Cyclone wreaks havoc on island

The town of Antalaha in northeast Madagascar was almost entirely destroyed by Cyclone Gafilo, which ripped across the northern tip of the Indian Ocean island state at the weekend, the Care aid agency said on Monday.

According to an initial damage assessment report released by Care late on Monday, “95% of homes” were destroyed in Antalaha, the coastal town where Gafilo touched land on Saturday when it began its devastating sweep across northern Madagascar.

Many of the town’s inhabitants were injured when their houses collapsed, Care said.

National radio has said at least seven people were killed by Gafilo’s passage, but Interior Minister General Soja was unable to confirm the toll.

“We have sent two planes [Monday] to the towns of Sambava and Antalaha. I cannot confirm the deaths announced on the radio.
Another plane will fly over the town of Maroantsetra, which was also apparently hard hit,” he said late on Monday.

Meanwhile, the Reuters news agency reported that about 100 people were feared dead after a ferry they were travelling on failed to arrive in Madagascar on Monday.

The news agency said the last contact with the ferry was on Sunday night when it was cruising 90 nautical miles north of Mahajanga, the second commercial port of Madagascar. The ferry belongs to a local shipowner, according to shipping sources.

An official with a fishing company told Reuters that the ferry had left the Comoran island of Anjouan for Mahajanga, where about 30 000 immigrants from Comoros, a chain of tiny Indian Ocean islands, live.

“Many family members and friends of the passengers have been waiting at the port, where the boat was expected to arrive on Monday morning,” the fishing company official told Reuters.

Foreign Minister Marcel Ranjeva appealed on Monday for international aid.

As the cyclone passed over the northern areas of Madagascar, only larger, sturdier homes in Antalaha were spared. Rice paddies on the outskirts of the town were destroyed as was much of the vanilla crop. Northeast Madagascar is known as the island’s vanilla triangle, with much of the aromatic pod being grown and processed here.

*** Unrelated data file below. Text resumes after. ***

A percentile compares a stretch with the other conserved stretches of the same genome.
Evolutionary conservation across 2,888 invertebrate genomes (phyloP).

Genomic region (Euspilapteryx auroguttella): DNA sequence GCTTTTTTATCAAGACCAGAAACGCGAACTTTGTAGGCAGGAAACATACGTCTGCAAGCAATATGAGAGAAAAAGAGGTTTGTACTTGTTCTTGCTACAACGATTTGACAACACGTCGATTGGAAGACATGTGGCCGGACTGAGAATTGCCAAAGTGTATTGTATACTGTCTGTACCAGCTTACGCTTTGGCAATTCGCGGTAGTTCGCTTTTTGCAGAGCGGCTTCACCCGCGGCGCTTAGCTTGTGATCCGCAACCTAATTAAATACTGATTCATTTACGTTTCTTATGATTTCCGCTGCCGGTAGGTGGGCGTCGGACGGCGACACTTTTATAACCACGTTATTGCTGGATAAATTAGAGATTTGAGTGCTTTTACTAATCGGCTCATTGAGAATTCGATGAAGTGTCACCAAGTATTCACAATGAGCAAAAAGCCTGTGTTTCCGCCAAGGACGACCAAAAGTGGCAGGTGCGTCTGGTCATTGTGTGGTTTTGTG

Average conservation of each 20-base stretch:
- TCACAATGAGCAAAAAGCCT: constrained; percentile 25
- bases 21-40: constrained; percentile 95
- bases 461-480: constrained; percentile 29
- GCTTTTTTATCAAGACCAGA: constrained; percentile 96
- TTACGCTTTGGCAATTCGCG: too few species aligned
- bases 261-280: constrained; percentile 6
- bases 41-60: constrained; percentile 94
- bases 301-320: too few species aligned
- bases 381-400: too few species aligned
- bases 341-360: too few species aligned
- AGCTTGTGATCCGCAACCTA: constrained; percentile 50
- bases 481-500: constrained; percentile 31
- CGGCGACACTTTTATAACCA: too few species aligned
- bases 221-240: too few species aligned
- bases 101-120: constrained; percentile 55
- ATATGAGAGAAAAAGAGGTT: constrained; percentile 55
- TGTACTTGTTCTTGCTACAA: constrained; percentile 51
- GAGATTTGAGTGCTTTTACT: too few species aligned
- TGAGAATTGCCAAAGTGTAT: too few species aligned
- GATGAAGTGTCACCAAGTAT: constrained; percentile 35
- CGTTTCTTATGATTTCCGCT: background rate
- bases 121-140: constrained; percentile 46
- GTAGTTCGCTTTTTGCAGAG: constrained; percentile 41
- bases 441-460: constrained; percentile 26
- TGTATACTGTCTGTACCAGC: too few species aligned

“There will be no production this year,” Ibrahim Dasy, head of Care in Antalaha, said late on Monday.

“The situation is catastrophic. It looks like it did after Cyclone Hudah in April 2000.”

An official delegation led by Prime Minister Jacques Sylla visited Antalaha late on Monday, while another team comprising the interior, defence and health ministers went to Sambava to evaluate the damage and needs of the local population there.

On Monday, the Malagasy National Rescue Centre airlifted sacks of rice and medicine to the two northern towns.

“The people mainly need construction material and food,” said Dasy. An AFP correspondent in Sambava said the cyclone had done little damage to the coastal town. That report was confirmed by a local official.

“The town was flooded on Sunday, but the level of seawater then subsided and people have already returned to their homes,” said Sambava town official Jacob Nazir.

At 6pm (3pm GMT) on Monday, Gafilo was stationary in the Mozambique Channel, about 120km off the western town of Maintirano, the weather service said.

Its winds had dropped, but the storm was “regaining in intensity as it came into contact with the warm waters of the Mozambique Channel”, said Alain Razafimahazo, head of Madagascar’s meteorological service, Monday.

It could then “turn around and hit Madagascar again ... in the Tulear region”, in the southwest of the island, he said, adding later Monday that Gafilo was not expected to touch land again before Wednesday.

A forecaster at the South African Weather Bureau told the Mail & Guardian Online he expected the cyclone to make a second pass over the island in the next 36 hours. He said cyclones were very unpredictable but that it could subside over the next three or four days. - AFP

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